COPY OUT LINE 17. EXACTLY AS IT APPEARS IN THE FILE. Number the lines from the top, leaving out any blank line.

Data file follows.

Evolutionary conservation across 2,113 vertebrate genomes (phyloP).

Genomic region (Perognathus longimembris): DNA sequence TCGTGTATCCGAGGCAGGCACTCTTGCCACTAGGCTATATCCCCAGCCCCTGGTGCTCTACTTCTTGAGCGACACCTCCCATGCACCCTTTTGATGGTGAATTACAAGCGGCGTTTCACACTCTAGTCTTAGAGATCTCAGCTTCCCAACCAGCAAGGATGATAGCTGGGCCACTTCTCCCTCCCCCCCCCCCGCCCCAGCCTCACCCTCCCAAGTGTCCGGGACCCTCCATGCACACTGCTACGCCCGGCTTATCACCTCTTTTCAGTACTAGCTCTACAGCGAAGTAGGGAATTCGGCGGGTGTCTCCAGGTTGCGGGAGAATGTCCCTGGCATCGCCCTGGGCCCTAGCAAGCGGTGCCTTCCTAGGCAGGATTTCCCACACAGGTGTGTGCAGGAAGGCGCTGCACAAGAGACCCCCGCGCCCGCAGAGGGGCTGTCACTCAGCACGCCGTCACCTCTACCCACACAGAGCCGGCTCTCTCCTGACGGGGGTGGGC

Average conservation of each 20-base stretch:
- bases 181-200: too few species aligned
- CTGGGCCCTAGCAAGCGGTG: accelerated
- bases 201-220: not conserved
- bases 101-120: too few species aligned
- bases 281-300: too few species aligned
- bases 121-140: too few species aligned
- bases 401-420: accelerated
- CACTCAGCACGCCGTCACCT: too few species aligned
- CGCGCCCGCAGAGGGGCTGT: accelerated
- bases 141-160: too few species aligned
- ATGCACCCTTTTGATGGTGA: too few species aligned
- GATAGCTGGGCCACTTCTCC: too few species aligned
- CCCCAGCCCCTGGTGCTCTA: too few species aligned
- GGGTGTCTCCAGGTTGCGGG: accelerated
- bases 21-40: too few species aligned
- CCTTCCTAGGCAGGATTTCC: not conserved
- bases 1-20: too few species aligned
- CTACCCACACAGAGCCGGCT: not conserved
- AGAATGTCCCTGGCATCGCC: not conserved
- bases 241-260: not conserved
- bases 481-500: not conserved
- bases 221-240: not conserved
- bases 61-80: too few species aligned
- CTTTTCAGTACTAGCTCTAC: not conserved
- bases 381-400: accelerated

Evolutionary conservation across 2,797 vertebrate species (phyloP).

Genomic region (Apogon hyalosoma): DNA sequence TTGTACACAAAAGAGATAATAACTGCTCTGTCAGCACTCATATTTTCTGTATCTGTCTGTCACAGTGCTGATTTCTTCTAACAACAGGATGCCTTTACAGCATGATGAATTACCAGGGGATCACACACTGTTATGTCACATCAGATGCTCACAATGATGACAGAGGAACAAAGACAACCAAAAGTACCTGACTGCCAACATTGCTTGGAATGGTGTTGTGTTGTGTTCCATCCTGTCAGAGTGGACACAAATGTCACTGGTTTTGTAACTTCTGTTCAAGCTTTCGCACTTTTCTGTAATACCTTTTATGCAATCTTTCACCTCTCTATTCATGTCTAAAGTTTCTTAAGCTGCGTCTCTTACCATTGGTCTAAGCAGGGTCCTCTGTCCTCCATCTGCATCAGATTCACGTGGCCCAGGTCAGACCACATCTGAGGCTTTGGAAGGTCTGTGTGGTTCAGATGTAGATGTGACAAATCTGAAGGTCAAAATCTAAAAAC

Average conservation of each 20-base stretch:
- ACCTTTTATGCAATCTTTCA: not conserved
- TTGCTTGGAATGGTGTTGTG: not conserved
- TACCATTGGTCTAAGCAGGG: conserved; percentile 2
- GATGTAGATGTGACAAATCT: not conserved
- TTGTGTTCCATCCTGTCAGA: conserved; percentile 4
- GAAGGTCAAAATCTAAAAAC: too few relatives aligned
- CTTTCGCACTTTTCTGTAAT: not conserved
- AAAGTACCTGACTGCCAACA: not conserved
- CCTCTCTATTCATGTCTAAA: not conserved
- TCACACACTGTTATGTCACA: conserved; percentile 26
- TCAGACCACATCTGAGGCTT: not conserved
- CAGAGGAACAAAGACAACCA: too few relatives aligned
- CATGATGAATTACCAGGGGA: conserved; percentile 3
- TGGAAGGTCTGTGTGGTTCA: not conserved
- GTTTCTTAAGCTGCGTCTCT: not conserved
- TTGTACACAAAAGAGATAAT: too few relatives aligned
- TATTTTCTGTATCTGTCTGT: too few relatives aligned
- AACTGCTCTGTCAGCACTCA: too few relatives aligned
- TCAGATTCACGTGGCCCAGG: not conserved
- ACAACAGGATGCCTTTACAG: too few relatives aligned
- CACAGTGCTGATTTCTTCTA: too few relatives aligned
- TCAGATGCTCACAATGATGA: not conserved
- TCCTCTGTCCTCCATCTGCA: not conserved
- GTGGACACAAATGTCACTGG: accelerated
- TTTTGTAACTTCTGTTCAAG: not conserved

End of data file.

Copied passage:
- GGGTGTCTCCAGGTTGCGGG: accelerated